THE weather forecast looks propitious so Pendle Hill should be swarming this morning with children either rolling eggs or looking for them.
For centuries there has been an Easter tradition of pace egging, in which decorated hard-boiled eggs are propelled down steep hillsides in what is thought to symbolise the rolling away of the rock from Christ’s tomb before the Resurrection.
There are several versions around Britain and indeed the world on different days over Easter. One is a contest in which the egg which travels furthest is the winner. Another involves repeated rolling and contact between the eggs until only one remains uncracked. Then there are competitions for the best egg design.
In our local event, for a £5 entry fee children can join in an Easter Egg hunt centred on the Cauldron, a snack van parked at the foot of Pendle Steps near the village of Barley. Proceeds go to Mountain Rescue, who hopefully won’t need to be involved.
Lancashire is renowned for its egg rolling with events held not only on Pendle but also at Holcombe Hill, overlooking Ramsbottom, and Avenham Park in Preston. This is the 2019 event:
Other sites include Bunkers Hill in Derby, the castle moat at Penrith, Penshaw Hill near Sunderland and Arthur’s Seat in Edinburgh.
Further afield, there has been a Monday Easter Egg Roll on the White House lawn hosted by the President and First Lady every year since 1878, although it is not certain whether Sleepy Joe will attend the 2022 version and even if he does, whether he can focus on proceedings.
Germany, Denmark, Egypt and Lithuania have their own versions.
Another Easter sport is egg tossing, where participants hurl one at each other and try to catch it without the shell breaking. In 1978, the Guinness Book of World Records reported that Johnny Dell Foley successfully tossed a fresh hen’s egg 323ft 2in to Keith Thomas in Jewett, Texas. Records are now certified, I kid you not, by the World Egg Throwing Federation based in the village of Swaton, Lincolnshire, which holds its own championship every June.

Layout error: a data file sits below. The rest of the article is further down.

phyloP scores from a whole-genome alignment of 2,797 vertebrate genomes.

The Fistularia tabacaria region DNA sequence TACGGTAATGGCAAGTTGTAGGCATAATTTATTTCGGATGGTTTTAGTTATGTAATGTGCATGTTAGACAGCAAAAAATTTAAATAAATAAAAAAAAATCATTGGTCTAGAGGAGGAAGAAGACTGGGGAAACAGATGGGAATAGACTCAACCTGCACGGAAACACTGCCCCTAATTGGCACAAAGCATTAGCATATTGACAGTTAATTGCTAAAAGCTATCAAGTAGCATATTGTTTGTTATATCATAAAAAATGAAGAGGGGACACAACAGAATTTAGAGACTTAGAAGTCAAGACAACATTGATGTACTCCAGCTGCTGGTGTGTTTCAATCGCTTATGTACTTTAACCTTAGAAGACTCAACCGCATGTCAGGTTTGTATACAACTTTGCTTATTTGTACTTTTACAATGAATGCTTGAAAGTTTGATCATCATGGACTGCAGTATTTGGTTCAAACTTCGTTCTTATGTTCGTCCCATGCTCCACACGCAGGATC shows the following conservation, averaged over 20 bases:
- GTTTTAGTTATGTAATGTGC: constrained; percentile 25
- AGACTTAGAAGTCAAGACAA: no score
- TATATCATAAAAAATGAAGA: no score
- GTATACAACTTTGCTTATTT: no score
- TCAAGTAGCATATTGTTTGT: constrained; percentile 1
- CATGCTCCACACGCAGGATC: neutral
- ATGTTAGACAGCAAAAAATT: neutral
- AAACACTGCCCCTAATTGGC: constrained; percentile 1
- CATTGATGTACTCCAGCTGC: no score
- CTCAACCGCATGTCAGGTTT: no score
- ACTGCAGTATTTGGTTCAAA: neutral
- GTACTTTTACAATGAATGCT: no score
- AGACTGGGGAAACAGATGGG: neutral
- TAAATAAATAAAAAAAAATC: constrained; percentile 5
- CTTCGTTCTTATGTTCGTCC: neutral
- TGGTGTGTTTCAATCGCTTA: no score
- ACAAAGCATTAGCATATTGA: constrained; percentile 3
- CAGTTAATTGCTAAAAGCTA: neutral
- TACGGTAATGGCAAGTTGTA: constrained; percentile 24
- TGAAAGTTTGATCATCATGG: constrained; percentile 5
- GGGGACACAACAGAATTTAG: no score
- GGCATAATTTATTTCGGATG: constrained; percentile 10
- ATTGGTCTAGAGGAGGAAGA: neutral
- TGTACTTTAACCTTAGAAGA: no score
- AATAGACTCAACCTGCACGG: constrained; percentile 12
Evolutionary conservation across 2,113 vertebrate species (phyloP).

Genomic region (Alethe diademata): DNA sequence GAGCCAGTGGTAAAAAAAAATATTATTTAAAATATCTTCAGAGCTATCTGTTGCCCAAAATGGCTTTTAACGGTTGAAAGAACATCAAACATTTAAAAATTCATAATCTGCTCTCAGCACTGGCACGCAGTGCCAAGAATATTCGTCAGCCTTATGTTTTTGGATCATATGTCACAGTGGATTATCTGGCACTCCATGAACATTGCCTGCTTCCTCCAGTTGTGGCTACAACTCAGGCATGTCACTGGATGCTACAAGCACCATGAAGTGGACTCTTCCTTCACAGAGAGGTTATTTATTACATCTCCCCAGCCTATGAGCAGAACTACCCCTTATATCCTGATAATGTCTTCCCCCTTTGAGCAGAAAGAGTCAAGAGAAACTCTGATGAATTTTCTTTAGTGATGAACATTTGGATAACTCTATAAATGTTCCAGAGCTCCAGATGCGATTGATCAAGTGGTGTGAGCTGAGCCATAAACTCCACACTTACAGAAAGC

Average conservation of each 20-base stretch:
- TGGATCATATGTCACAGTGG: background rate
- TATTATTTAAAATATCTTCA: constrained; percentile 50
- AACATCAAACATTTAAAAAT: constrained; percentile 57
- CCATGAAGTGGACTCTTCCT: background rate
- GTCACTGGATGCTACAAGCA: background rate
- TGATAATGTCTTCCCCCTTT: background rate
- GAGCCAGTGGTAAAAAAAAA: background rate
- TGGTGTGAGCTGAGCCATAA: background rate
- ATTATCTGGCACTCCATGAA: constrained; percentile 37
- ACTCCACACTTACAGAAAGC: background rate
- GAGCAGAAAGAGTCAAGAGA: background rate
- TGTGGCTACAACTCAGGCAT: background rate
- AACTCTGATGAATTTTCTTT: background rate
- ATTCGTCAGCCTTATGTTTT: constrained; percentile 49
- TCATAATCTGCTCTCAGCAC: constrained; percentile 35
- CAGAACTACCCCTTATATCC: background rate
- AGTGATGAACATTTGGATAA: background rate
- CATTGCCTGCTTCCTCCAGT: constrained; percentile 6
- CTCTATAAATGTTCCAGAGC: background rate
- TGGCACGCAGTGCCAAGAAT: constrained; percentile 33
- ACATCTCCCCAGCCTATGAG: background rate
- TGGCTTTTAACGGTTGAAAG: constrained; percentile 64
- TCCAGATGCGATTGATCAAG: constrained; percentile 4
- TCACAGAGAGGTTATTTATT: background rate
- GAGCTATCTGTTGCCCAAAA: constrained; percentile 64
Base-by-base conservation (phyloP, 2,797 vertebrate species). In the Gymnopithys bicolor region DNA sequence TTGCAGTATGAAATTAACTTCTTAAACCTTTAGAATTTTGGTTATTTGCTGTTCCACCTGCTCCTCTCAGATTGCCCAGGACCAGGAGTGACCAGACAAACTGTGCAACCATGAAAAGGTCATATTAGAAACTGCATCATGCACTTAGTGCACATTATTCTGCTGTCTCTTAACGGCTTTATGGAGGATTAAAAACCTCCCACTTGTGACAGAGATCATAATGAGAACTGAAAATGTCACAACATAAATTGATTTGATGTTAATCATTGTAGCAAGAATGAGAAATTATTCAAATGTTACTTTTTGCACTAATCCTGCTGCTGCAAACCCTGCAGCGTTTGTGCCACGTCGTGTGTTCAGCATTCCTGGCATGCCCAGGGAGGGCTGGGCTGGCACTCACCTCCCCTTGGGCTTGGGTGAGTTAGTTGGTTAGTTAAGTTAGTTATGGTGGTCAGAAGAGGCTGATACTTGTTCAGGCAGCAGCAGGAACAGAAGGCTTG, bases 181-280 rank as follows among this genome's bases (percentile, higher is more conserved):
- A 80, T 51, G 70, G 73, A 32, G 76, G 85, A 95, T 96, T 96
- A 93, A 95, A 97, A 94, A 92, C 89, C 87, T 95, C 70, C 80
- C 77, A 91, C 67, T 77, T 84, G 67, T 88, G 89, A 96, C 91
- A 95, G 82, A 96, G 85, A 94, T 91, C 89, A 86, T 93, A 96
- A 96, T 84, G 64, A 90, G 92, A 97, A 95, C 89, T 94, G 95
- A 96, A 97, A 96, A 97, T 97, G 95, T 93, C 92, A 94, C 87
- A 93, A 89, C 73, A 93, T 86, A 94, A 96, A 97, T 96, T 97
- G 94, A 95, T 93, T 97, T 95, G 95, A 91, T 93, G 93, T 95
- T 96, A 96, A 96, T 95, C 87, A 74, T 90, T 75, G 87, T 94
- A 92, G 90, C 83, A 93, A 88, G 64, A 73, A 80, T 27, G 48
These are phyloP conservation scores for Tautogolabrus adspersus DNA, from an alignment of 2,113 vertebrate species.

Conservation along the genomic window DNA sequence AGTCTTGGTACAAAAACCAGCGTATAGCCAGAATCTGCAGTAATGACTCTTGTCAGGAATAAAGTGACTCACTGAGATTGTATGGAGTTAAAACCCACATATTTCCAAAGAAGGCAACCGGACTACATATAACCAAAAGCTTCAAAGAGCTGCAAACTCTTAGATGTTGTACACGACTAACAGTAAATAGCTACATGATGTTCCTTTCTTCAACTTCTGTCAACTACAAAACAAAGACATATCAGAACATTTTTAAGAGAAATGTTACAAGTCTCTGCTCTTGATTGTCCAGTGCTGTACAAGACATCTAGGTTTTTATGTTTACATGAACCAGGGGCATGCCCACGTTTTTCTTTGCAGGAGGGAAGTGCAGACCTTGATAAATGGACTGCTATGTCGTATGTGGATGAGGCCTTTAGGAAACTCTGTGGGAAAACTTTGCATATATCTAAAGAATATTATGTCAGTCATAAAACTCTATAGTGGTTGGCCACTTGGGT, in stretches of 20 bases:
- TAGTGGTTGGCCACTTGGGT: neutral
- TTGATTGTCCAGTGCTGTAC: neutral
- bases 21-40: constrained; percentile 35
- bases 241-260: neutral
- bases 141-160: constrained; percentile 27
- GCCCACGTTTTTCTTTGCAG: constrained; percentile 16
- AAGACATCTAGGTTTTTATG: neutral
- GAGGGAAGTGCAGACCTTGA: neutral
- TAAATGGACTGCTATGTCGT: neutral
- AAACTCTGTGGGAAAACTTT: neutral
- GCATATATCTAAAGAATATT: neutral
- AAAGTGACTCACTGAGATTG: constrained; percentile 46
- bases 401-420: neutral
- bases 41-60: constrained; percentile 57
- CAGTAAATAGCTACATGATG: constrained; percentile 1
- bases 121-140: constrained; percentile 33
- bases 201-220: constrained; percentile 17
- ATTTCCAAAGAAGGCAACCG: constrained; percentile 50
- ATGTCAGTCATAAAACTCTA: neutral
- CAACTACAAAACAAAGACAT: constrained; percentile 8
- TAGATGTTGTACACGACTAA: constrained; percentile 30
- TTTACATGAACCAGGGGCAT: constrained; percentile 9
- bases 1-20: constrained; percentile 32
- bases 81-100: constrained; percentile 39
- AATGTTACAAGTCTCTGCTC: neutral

So will I be rolling eggs down Pendle Hill today? No, but I might have a couple for lunch with our Sunday fry-up.
Sheep of the Week
I love Herdwick sheep. They have sweet faces reminiscent of a teddy bear.
Rams have horns, ewes do not.
They are found mainly in the Lake District which is unsuitable for most sheep breeds because of its mountainous landscape and cold, wet climate. Herdwicks are extremely hardy and can cope outside all year, even without extra feed. They have a territorial instinct which means that each ewe stays in the small area where she was born, known as a ‘heaf’, passing the knowledge on to her own lambs.
The lambs are born black and the fleece lightens with age. It is coarse wool which is not valued for fabric but can be used for carpets. The main use is for the strongly flavoured meat.
Herdwicks are thought to have been introduced to Britain by early Norse settlers and were recorded in the 12th century. The author Beatrix Potter was involved in breeding them and upon her death in 1943, she bequeathed 15 farms, a total of 4,000 acres, to the National Trust and, as per her instruction, all continue to graze Herdwick flocks.
Isn’t this a great picture?
They are rounded up from time to time and if you have trouble getting to sleep, this is just the video for you. I note that some of the back-markers are a bit lame, but I hope this would be attended to when they got back to base.
You can find out more about Herdwick sheep at the Herdwick Sheep Breeders’ Association.
A few weeks ago I wrote about country craftsman Geoff Whitley, who was laying a hedge on the bank of the Ribble. I took a video of him at work but despite wasting hours I could not persuade it to leave my phone. Now my son and his partner have come to my rescue by dint of dividing it into two parts, which you can see here.
I took this picture of the hedge yesterday, looking as healthy as can be.
Finally, don’t forget that reader Kathy Nel (‘linuslimmy’) is collating anecdotal evidence about bird and insect numbers, either increases or decreases (or even static). Send your comments and observations to this address: firstname.lastname@example.org. If you leave a comment below the line, we need a geographical location to be able to use it. I am pleased to report from Lancashire that there seem to be more insects this year than last. This week I spotted a brimstone butterfly, I think the first I have ever seen.